Once you’re done spluttering “What the fuck?” at these suave young urbanites who take pride in their meat lockers, blood donations, and days-long fasts (all designed to approximate the living conditions of early humans), let me know, because then we can have some fun. Believe me, I’m all for eating whole foods and not adulterating our diets with chemicals and preservatives and all that crap. But unless you’re actually planning to die at 30 as our ancestors did, this seems like a huge waste of energy. Never mind. They’re not interested in escaping modern life, just eating like they have.
Now, I realize that I’m basing my rebuttal on the Times piece. Perhaps my unwillingness to go deeper than the first few Google hits (one of which proudly links to an article entitled “The Naïve Vegetarian,” which I’m sure is a masterwork of scholarship unto itself) bespeaks an intellectual laziness, but the Times article is a feature, after all, not a conclusive examination of the modern caveman. (Curse you, Geico, for all the caveman pop-culture nonsense thou hast wrought.) So really, perhaps this will tend more towards an indictment of the silly, silly people the Times decided to profile. Well, then, so be it.
First, you’d probably like to know exactly what one eats on a paleo-diet:
“The caveman lifestyle, in [John] Durant’s interpretation, involves eating large quantities of meat and then fasting between meals to approximate the lean times that his distant ancestors faced between hunts. Vegetables and fruit are fine, but he avoids foods like bread that were unavailable before the invention of agriculture. Mr. Durant believes the human body evolved for a hunter-gatherer lifestyle, and his goal is to wean himself off what he sees as many millenniums of bad habits. These urban cavemen also choose exercise routines focused on sprinting and jumping, to replicate how a prehistoric person might have fled from a mastodon.”Okay, Mr. Hunter-Gatherer. It was probably more like gatherer-hunter, but if you’re not going to cite your sources, then I won’t cite mine. Fleeing from a mastodon sounds like an excellent workout indeed, and I’m always in favor of whatever exercise gets you off the couch and moving your ass. At this point, I was mildly bemused, despite the sadness that gripped my heart at the prospect of no more bread or pasta. Then, my new friend decided to firmly locate himself at the intersection of Privileged White North American Male and Sexist Jackhole: “I didn’t want to do some faddish diet that my sister would do.” And he wonders why female guests might be turned off by his living-room meat locker?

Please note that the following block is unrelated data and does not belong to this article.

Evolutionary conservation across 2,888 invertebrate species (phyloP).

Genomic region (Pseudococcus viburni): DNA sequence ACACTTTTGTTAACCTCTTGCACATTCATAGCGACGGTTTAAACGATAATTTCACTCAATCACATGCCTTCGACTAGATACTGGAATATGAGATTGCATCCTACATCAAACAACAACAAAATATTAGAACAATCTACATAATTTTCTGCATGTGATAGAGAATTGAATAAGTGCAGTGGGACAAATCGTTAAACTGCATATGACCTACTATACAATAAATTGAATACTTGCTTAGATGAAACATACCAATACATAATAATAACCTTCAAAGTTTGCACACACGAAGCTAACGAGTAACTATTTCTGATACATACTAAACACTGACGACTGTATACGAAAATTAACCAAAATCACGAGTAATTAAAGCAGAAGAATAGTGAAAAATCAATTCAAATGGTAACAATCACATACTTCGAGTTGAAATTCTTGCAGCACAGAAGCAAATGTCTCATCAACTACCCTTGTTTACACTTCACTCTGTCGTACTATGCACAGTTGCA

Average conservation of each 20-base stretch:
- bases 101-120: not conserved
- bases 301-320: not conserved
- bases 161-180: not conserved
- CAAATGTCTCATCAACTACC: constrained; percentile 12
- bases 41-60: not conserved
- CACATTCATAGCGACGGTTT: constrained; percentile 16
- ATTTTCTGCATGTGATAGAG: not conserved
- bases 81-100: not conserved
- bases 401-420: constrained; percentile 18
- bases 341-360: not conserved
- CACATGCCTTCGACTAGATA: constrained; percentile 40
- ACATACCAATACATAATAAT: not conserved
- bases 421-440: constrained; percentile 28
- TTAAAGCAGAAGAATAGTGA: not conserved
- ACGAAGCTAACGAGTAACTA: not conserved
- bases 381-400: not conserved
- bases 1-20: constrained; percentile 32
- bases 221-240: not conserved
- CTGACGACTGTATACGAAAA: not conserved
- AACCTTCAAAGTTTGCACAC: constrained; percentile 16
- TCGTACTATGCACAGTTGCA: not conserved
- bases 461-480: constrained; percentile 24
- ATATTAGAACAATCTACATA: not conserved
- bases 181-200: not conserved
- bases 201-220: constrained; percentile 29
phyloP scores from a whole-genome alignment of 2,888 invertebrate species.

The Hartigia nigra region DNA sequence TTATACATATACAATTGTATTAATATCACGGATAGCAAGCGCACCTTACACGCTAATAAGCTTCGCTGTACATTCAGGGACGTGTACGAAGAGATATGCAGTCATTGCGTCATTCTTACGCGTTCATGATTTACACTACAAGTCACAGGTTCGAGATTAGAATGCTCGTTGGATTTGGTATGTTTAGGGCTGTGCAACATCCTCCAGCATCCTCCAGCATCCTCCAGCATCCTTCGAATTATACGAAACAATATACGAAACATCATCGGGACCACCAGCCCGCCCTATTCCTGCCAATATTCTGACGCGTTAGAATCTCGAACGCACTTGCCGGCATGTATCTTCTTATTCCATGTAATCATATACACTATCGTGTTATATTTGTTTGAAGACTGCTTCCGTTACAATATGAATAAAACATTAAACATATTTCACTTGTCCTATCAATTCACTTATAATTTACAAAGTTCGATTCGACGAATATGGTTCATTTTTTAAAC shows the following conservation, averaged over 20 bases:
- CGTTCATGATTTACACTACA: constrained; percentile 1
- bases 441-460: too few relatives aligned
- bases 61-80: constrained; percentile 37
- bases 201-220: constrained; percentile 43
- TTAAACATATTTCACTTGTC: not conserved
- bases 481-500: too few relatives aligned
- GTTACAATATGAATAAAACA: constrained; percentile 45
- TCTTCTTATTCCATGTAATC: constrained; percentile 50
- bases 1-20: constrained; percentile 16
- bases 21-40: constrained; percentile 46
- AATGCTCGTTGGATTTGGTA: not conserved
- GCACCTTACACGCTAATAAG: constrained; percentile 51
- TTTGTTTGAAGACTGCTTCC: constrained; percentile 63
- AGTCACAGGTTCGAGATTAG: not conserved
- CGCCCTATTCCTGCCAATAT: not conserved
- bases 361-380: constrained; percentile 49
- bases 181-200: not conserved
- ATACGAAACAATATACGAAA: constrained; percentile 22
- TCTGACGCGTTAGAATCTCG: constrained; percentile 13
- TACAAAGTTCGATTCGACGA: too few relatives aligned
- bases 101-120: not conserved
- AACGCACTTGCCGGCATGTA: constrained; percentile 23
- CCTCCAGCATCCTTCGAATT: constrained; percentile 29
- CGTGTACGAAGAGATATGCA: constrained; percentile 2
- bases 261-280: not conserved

In case you’re wondering, a woman, Melissa McEwen, is included in the article. She’s the token female among Durant’s cave-clan. Interestingly, she also refers to herself as a hunter-gatherer, despite the fact that both activities are tough to accomplish in New York. Yet she’s far from the most colorful character—‘scuse me, cave-person—profiled. That honor goes to Vladimir Averbukh, who takes his cave-diet to the extreme by eschewing tomatoes—“Cavemen don’t eat nightshades”—and eating his ground beef raw. Raw, people! Even for omnis, isn’t that horribly dangerous (see: digestive tract, NOT SHORT) as well as freakin’ gross? Cavemen, vote him off the island.
Oh, and lest you think that our cave-friends are happy to non-confrontationally bop around in their prehistoric corner of New York, think again: “They regularly grumble about vegans, whom they regard as a misguided, rival tribe.” YES! We did it! We succeeded in annoying a dozen New Yorkers who eat raw meat and argue over the appropriateness of tomatoes! We have threatened their meat lockers and jerky-making lessons and blood donations! My fellow tribe members, gather round. This calls for a celebration. Cruelty-free lasagna and cookies at my place tonight. Victory is ours!
How'd that TV series work out for you, ABC?